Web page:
Cloud services approach tipping point in Africa
Wale Odeyemi, Executive Head International Products at Vodacom Business, says from his extensive consultations with companies across Africa, it is apparent that most enterprises are showing great enthusiasm about the potential for cloud, but that many are looking to service providers for guidance on how to embark on this journey, including where to begin and which applications to use as a proof of concept.
Until recently, adoption of true cloud across the continent has been hampered by concerns around quality of service achievable across the connectivity, a lack of understanding around cost, availability of bandwidth, security and the privacy of data stored in the cloud. However, with high speed data networks rapidly being rolled out across the continent, prices dropping and awareness growing around the benefits of cloud, the situation is changing fast.
Frost & Sullivan reports that cloud computing in South Africa and Kenya alone earned revenues of $114.6 million in 2013, and expects this total to rise to $288 million in 2018.Meanwhile, Cisco’s Cloud in Africa: Reality Check 2013 research finds that in 2013, 50% of South African medium and large businesses used cloud, 48% used the cloud in Kenya and 36% used the cloud in Nigeria.
The Cisco study found that the rapid move to adopt cloud can be attributed to the growing confidence that IT decision-makers have in the cloud environment. With 57% of decision-makers across South Africa, Nigeria and Kenya having high confidence in the security of the cloud and 73% have high confidence in the reliability of the cloud.
The fourth annual Cisco Global Cloud Index (2013 – 2018) predicted strong growth of cloud traffic, workloads and storage, with private cloud significantly outpacing public cloud in MEA by 2018.
The upsurge of interest in cloud computing is also being driven by multinationals expanding across Africa, as well as local financial service institutions and healthcare practitioners, with many small and medium sized enterprises now moving directly to cloud at start-up phase, he says.
It is clear that Africa is looking to ‘true cloud’, says Odeyemi. “African businesses want more than just hosted services. Companies want to harness all the benefits of cloud computing, including automation, workforce mobilisation, and the ability to purchase software applications using credit card payments at online cloud stores.”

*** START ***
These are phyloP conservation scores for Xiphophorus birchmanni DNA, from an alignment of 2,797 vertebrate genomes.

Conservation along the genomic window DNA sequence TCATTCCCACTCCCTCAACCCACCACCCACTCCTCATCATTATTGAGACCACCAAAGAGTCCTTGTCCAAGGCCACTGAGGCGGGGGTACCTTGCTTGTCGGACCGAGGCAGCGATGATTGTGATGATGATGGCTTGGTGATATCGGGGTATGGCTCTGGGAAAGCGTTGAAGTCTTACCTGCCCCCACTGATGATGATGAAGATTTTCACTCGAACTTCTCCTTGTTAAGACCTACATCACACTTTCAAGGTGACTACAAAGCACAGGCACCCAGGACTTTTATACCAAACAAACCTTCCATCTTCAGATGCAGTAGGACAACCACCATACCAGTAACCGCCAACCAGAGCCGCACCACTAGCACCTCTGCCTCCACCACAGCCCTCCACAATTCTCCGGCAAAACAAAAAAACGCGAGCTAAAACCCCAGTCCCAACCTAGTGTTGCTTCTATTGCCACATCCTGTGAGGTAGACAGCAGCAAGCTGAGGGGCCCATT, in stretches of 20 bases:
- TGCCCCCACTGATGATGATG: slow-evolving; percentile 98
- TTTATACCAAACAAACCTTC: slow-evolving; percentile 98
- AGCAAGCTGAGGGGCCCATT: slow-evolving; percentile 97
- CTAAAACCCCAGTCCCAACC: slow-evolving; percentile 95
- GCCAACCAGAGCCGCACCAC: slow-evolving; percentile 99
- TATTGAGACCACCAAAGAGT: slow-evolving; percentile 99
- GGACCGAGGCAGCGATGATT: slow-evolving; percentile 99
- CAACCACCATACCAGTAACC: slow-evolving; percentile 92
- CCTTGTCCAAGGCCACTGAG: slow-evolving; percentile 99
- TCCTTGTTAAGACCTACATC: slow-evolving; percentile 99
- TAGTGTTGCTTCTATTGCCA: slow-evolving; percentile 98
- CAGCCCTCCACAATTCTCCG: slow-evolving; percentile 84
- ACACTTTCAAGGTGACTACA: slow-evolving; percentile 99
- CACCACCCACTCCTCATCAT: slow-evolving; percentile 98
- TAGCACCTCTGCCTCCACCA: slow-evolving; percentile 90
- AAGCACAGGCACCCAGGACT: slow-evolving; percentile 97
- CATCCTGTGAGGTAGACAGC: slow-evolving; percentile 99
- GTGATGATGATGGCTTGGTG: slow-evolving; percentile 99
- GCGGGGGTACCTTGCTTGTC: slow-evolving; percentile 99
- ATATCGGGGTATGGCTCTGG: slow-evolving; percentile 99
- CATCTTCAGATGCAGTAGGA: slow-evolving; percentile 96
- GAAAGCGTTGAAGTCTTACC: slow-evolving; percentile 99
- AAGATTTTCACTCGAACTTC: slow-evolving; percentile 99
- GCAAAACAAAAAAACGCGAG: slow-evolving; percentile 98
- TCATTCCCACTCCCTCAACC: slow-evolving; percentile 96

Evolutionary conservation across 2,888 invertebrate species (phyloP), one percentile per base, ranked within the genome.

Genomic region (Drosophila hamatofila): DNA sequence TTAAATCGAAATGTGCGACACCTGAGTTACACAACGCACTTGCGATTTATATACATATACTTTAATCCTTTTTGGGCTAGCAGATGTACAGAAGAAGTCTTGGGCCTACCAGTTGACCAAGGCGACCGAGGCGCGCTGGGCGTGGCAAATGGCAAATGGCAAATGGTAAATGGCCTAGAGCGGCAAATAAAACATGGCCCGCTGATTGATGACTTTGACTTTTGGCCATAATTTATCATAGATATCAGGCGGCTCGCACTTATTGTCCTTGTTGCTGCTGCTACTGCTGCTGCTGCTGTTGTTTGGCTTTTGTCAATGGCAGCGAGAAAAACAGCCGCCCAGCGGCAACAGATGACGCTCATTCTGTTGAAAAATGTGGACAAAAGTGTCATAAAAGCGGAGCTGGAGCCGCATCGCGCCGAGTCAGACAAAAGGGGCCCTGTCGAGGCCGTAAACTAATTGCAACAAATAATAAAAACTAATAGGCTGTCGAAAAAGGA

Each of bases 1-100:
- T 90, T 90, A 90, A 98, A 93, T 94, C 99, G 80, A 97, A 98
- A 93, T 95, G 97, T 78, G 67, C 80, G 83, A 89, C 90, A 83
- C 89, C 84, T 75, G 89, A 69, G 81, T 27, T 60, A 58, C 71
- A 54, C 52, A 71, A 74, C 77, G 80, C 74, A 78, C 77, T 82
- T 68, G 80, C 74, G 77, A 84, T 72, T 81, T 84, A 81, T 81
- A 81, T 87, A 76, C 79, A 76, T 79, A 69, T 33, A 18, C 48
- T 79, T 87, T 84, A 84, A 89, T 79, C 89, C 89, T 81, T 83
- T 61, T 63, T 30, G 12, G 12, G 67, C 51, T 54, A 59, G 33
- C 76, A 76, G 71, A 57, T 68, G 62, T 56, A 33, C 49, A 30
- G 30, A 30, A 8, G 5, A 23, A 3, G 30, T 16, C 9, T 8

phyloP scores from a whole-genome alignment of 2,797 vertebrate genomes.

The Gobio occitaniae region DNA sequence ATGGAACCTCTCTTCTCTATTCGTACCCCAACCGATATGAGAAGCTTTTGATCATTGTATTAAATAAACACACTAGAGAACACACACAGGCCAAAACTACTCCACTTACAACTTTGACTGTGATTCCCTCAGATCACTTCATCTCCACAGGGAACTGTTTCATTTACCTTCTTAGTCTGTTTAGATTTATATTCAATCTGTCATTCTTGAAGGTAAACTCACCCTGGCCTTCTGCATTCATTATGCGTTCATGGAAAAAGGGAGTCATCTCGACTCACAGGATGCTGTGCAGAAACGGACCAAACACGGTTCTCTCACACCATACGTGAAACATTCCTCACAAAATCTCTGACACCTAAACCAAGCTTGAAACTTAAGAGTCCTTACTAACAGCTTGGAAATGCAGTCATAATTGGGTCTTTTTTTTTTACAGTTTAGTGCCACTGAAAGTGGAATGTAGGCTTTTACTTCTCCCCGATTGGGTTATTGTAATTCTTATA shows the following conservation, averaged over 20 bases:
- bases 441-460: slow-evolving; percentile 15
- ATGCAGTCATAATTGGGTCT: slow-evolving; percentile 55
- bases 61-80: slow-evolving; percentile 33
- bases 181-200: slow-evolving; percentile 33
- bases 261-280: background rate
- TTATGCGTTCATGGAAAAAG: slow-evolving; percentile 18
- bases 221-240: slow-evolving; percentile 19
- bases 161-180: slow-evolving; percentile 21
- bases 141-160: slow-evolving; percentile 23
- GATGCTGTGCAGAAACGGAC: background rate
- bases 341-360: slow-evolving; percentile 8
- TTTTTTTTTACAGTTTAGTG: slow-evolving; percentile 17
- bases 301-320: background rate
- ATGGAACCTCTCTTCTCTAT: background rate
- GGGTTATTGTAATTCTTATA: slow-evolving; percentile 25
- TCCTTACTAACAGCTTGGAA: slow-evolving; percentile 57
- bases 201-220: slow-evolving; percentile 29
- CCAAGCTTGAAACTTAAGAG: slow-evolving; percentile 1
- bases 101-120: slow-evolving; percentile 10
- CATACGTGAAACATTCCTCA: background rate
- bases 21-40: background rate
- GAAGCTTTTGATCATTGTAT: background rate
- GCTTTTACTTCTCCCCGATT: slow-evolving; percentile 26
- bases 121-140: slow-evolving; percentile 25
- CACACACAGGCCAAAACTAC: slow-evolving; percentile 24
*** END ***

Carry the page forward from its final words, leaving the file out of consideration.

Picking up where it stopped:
Case studies from adaptive companies show that benefits of adopting cloud outweigh the obstacles. Several factors that were considered barriers to the adoption of cloud for the rest of Africa are now driving cloud adoption, including improved connectivity, reduction in IT costs and the retention of key skills. With continued pressures from shareholders for better returns and unforgiving competitive landscape, companies can no longer afford to invest too much of their capex into IT infrastructure as this is an expensive, long-term investment.
According to Odeyemi, as companies establish confidence in cloud solutions, they will move more of their applications into the cloud. However, to achieve this it is important that enterprises partner with a company that has a robust network and relevant skills to deliver the value that Cloud Computing promises.
Most CIOs spend their time managing complex IT delivery however, by adopting cloud technology; they have reduced their Total Cost of operation (TCO), partner better with other business functions in the organization and contributed immensely on increased productivity. “Cloud technology transforms the way they do business,” says Odeyemi.
Careful assessment of the service level agreements in place ,due diligence exercises to assess the quality of service providers as well as their networks, play a key role in assuring the availability and security of data applications moved to the cloud.
Odeyemi points out that while security and regulatory compliance may be seen as an inhibiting factor in cloud adoption, in reality, moving to the cloud can enhance security and compliance. “Consider the question of disaster recovery,” he notes. “Much of the on-premise IT infrastructure in place across Africa has no redundancy built in. Erratic or non-existent power supplies and the risk of physical damage are major challenges in many geographic areas. Cloud-based services allow for rapid disaster recovery and business continuity, making the cloud-based data centre proposition a compelling story to companies that rely on business critical data to remain in operation.” Odeyemi adds that in some African regions, regulators are now driving financial institutions to implement geographically diverse disaster recovery plans, further adding impetus to move to cloud-based data centres.
Odeyemi says the cloud is coming closer to a mainstream reality as key players such as Vodacom Business scale up its data centre facilities, partnerships and cloud portfolios across the continent. “Key industry players like Vodacom Business continue to increase investments in low latency broadband connectivity and fibre infrastructure across Africa, bringing true cloud closer to those pioneers looking to harness it,” he says.
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